This open space is a small remnant of the vast prairie that once stretched from above Snoqualmie Falls to east of North Bend. The area was regularly burned by Native Americans...

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Location: Snoqualmie and North Bend.

Length: Paved trail from playing fields to golf course (half-mile round trip), which connects with the Snoqualmie Valley Trail; or just walk through meadows (muddy after rains, with ruts).

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Level of difficulty: Flat to gentle.

Setting: This open space is a small remnant of the vast prairie that once stretched from above Snoqualmie Falls to east of North Bend. The area was regularly burned by Native Americans to create a habitat favorable for edible plants, and for deer and elk. The rich soil, created by the regular meandering and flooding of the Snoqualmie River, attracted white settlers, who grew vegetables of enormous size.

Highlights: Most of the land in this area was owned by Jeremiah Borst, the valley’s first permanent white settler, who helped others settle in the valley. In 1882, Borst sold land (at $12.50 an acre) to the Hops Growers Association for a 900-acre hops farm. For about 12 years, the farm provided seasonal employment to settlers and to natives who came from as far as British Columbia and Oregon.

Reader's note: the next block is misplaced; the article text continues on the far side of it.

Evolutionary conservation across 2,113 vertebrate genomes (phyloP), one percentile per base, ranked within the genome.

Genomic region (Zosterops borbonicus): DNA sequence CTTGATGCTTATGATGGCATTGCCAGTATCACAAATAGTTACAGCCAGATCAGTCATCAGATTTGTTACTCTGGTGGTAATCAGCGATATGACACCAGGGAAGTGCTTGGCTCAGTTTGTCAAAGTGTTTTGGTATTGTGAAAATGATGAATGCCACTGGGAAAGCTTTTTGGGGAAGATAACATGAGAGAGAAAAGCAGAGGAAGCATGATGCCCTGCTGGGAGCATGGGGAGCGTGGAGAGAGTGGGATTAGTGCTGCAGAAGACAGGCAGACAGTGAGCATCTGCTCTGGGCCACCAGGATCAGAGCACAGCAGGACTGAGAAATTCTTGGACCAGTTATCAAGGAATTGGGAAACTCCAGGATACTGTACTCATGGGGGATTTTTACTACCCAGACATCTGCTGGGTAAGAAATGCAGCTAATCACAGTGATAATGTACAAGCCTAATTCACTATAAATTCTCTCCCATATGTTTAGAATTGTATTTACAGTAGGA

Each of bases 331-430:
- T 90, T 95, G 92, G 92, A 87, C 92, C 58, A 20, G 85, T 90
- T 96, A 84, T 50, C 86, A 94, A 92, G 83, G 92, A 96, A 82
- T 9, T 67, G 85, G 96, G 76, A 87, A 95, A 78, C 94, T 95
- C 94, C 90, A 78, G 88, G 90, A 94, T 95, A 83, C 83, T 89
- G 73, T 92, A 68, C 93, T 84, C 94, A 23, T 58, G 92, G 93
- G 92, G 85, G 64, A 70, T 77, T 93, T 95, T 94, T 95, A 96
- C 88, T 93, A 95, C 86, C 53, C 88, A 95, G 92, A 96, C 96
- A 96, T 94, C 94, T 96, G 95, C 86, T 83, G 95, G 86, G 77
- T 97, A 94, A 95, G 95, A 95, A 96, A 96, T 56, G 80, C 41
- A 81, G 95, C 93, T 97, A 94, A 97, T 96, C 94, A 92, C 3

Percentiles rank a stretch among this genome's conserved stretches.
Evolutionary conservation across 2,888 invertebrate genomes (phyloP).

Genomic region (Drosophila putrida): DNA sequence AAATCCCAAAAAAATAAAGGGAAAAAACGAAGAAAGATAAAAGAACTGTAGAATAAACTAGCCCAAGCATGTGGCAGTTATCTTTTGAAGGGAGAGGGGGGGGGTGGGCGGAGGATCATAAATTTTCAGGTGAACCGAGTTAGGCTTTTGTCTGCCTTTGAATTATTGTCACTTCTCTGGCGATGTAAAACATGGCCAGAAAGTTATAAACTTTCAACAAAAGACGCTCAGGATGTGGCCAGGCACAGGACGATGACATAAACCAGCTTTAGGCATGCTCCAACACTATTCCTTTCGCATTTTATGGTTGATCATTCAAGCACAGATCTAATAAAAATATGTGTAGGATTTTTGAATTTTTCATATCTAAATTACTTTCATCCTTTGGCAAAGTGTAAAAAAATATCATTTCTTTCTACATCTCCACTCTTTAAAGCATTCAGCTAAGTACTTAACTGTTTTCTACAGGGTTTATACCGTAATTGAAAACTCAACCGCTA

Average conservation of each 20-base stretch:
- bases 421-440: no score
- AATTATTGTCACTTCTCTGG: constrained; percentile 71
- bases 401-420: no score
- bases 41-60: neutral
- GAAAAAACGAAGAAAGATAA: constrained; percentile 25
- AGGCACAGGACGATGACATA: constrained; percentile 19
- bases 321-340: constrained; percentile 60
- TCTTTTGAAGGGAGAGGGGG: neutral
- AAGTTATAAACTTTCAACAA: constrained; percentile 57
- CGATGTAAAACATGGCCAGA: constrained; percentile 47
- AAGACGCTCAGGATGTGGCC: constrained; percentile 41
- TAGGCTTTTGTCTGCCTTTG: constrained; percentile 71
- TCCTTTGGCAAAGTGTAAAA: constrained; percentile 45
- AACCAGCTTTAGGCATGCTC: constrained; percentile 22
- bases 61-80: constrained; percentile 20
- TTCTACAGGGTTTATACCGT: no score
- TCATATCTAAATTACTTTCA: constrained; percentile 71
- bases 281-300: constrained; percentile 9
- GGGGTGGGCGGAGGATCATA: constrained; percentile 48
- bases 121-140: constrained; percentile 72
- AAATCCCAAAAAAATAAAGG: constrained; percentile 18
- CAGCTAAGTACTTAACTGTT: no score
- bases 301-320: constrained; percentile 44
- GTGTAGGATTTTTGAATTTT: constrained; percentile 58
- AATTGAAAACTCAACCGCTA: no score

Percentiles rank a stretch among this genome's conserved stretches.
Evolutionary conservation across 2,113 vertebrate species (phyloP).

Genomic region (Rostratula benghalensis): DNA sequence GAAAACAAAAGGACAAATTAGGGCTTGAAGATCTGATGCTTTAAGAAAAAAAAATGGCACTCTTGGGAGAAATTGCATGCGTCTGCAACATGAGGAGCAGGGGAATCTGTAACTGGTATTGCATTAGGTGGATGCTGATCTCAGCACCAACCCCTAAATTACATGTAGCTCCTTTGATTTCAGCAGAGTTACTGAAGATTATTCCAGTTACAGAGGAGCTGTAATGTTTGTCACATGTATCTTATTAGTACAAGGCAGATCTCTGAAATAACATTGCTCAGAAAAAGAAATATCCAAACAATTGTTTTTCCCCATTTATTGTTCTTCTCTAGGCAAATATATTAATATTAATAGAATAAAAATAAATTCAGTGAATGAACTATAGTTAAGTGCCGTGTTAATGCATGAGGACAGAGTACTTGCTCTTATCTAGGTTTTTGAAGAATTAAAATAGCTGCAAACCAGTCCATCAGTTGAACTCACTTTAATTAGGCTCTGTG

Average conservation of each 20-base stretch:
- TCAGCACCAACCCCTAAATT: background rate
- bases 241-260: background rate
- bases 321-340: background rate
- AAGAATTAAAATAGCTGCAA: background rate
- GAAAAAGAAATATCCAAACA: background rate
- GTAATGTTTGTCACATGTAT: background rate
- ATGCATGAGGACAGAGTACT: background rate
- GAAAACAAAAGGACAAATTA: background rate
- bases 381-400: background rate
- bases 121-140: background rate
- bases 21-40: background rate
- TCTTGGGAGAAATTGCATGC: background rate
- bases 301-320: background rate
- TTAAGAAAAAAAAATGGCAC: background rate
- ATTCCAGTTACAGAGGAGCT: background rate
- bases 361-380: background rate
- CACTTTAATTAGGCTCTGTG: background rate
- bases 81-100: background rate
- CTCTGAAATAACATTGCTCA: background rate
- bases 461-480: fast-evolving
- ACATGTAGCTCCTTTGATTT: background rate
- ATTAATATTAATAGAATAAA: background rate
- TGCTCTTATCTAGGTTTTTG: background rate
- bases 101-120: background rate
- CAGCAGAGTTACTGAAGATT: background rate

After the hops market crashed due to insect infestation and falling prices, the land became the Meadowbrook Farm, and was used to grow vegetables and as a dairy farm. A preservation group is in the process of creating an interpretive center on the eastern edge of the farm.

Facilities: Restrooms at Centennial Fields.

Restrictions: No bicycles.

Directions: From eastbound Interstate 90, take Exit 27. Turn left off the exit ramp, and in 1.2 miles, turn left on Meadowbrook Way Southeast. Drive three-quarters of a mile, cross Railroad Avenue/Highway 202, turn right on Southeast Park Street, and in just over a half mile, turn right into Centennial Fields. From westbound Interstate 90, take Exit 31, turn right on North Bend Boulevard South, and drive through North Bend. The road curves to become Highway 202. Turn right on Boalch Avenue, and Centennial Fields is on the left in about 1.5 miles.

Public transit: Take Sound Transit Route 554 to Issaquah, and transfer to Metro Transit Route 209.

Information: Call 425-888-1211 or 888-4813. For public transit, call 206-553-3000 or see www.metrokc.gov/tran.htm.

Cathy McDonald is coauthor with Stephen Whitney of “Nature Walks In and Around Seattle” (The Mountaineers, 1997).